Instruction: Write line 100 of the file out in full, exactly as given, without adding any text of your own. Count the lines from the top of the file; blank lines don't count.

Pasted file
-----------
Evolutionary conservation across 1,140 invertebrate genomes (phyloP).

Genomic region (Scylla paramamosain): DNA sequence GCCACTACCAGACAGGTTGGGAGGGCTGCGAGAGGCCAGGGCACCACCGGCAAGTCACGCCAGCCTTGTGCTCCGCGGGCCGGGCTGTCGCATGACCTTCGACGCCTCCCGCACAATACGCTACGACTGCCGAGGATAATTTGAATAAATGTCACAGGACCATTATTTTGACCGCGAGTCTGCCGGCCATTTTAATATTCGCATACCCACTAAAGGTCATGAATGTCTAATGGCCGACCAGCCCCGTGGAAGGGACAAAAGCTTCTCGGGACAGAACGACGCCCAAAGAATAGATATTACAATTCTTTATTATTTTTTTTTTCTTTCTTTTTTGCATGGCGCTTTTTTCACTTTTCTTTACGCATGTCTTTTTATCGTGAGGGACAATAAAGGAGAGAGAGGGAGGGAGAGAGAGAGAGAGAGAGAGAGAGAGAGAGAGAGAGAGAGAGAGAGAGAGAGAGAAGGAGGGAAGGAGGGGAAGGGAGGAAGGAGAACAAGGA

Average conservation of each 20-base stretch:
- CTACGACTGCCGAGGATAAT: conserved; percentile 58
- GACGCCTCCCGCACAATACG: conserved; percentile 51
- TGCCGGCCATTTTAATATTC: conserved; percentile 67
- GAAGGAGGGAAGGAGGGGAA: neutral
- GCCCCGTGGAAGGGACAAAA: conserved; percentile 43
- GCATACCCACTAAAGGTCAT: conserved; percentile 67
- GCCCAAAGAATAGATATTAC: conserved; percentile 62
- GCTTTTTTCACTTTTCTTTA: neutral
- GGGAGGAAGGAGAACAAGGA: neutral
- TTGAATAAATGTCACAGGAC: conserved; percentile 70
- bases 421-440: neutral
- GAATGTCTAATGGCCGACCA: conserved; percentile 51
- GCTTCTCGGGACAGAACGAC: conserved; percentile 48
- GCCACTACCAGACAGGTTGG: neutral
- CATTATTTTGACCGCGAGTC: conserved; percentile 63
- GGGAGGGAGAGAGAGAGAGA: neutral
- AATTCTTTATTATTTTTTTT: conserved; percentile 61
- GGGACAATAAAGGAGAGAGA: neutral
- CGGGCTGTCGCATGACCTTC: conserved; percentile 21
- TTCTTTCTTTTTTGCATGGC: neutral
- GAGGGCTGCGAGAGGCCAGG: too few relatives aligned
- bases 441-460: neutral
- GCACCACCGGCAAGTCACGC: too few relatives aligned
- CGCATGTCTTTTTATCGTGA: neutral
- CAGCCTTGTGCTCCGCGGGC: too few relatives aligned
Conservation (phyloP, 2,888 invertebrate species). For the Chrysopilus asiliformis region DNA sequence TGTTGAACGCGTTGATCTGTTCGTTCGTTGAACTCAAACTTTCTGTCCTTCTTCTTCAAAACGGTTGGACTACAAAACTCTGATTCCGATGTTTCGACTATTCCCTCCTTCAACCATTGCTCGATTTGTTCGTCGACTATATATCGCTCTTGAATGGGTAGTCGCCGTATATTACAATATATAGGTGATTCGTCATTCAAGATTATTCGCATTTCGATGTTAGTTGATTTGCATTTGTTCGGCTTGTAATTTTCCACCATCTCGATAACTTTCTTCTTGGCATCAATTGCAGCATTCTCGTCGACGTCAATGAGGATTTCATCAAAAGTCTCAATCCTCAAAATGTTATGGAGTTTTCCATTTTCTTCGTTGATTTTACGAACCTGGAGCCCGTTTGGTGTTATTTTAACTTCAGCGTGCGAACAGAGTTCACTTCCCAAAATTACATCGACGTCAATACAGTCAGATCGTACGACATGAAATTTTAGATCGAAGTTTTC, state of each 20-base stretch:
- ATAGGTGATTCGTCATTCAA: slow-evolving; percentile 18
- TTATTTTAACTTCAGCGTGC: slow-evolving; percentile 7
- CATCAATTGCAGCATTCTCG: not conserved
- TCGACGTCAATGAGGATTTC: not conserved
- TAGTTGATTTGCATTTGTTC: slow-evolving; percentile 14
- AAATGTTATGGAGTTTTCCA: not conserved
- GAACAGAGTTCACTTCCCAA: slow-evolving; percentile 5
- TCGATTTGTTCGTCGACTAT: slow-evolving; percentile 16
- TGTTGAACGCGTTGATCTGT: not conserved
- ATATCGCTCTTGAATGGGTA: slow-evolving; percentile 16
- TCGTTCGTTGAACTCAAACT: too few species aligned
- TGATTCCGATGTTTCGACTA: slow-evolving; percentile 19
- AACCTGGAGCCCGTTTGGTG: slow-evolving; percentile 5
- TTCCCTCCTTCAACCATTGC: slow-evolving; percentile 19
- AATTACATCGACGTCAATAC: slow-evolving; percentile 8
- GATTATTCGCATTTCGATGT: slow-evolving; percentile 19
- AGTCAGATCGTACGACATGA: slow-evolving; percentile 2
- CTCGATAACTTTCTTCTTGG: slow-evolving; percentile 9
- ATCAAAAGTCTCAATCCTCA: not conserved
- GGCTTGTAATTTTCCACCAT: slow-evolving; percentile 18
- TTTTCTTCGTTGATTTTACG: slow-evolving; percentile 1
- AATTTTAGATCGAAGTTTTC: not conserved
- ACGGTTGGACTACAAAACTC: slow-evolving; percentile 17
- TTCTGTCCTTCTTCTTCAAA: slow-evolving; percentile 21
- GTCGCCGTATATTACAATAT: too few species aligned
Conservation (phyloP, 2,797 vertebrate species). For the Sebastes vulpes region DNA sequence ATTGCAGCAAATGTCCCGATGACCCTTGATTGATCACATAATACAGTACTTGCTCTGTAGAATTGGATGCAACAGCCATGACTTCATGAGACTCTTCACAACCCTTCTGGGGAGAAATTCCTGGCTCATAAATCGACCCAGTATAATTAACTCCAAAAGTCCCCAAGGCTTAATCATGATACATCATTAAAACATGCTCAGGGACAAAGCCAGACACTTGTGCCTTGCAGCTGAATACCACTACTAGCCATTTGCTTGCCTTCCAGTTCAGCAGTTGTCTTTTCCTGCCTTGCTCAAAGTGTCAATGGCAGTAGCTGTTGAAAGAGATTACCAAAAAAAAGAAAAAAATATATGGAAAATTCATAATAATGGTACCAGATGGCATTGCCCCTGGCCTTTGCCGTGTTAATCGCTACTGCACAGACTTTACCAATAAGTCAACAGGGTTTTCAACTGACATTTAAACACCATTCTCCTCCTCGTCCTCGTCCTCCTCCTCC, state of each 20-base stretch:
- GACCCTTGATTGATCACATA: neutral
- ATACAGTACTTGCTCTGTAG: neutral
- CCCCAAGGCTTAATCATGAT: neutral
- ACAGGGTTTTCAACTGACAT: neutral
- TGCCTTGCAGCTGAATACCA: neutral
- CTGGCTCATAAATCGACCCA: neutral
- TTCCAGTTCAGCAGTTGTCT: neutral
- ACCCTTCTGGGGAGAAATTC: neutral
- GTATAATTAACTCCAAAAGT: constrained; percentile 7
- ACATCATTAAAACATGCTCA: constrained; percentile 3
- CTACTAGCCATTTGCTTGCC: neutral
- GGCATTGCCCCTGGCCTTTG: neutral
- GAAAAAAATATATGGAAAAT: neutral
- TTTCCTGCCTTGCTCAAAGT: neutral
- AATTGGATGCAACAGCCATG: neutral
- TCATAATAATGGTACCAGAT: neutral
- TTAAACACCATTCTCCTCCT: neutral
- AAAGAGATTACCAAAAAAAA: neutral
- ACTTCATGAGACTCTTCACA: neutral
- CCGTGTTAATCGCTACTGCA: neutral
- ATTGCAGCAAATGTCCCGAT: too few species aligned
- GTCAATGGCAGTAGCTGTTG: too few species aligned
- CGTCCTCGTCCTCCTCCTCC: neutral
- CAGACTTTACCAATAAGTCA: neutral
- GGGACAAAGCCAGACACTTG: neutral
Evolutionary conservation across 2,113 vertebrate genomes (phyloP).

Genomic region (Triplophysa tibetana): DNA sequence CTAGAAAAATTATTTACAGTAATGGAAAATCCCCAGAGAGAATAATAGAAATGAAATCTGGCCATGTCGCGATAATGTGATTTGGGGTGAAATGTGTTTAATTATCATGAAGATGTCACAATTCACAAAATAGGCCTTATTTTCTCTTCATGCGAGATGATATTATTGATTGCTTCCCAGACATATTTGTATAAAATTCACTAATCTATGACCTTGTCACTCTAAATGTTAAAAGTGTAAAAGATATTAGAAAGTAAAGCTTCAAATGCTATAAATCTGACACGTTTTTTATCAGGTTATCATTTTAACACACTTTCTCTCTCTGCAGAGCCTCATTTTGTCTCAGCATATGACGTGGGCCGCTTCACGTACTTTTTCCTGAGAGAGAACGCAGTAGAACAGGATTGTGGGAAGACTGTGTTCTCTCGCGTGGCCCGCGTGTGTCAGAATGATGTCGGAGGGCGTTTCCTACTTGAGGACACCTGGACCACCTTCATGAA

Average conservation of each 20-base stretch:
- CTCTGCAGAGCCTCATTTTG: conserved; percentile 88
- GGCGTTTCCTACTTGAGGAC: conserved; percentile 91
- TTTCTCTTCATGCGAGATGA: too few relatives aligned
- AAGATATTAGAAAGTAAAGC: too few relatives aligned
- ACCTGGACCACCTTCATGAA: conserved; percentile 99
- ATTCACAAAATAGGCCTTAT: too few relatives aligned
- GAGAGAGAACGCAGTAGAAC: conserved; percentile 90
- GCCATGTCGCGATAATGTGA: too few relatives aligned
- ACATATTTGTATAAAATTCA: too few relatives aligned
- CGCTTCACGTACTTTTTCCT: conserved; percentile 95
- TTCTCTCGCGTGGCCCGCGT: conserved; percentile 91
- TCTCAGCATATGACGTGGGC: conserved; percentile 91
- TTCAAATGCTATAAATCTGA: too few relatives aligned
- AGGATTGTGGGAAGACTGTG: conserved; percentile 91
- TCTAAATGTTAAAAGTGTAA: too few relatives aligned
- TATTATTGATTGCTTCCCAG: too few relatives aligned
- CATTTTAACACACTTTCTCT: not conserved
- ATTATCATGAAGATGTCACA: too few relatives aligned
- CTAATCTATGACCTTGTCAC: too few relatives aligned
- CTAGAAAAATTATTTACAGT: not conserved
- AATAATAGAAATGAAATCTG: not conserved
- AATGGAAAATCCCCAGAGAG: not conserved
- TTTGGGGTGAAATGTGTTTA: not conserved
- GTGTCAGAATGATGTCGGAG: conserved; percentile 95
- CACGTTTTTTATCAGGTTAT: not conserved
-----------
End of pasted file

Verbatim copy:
- CATTTTAACACACTTTCTCT: not conserved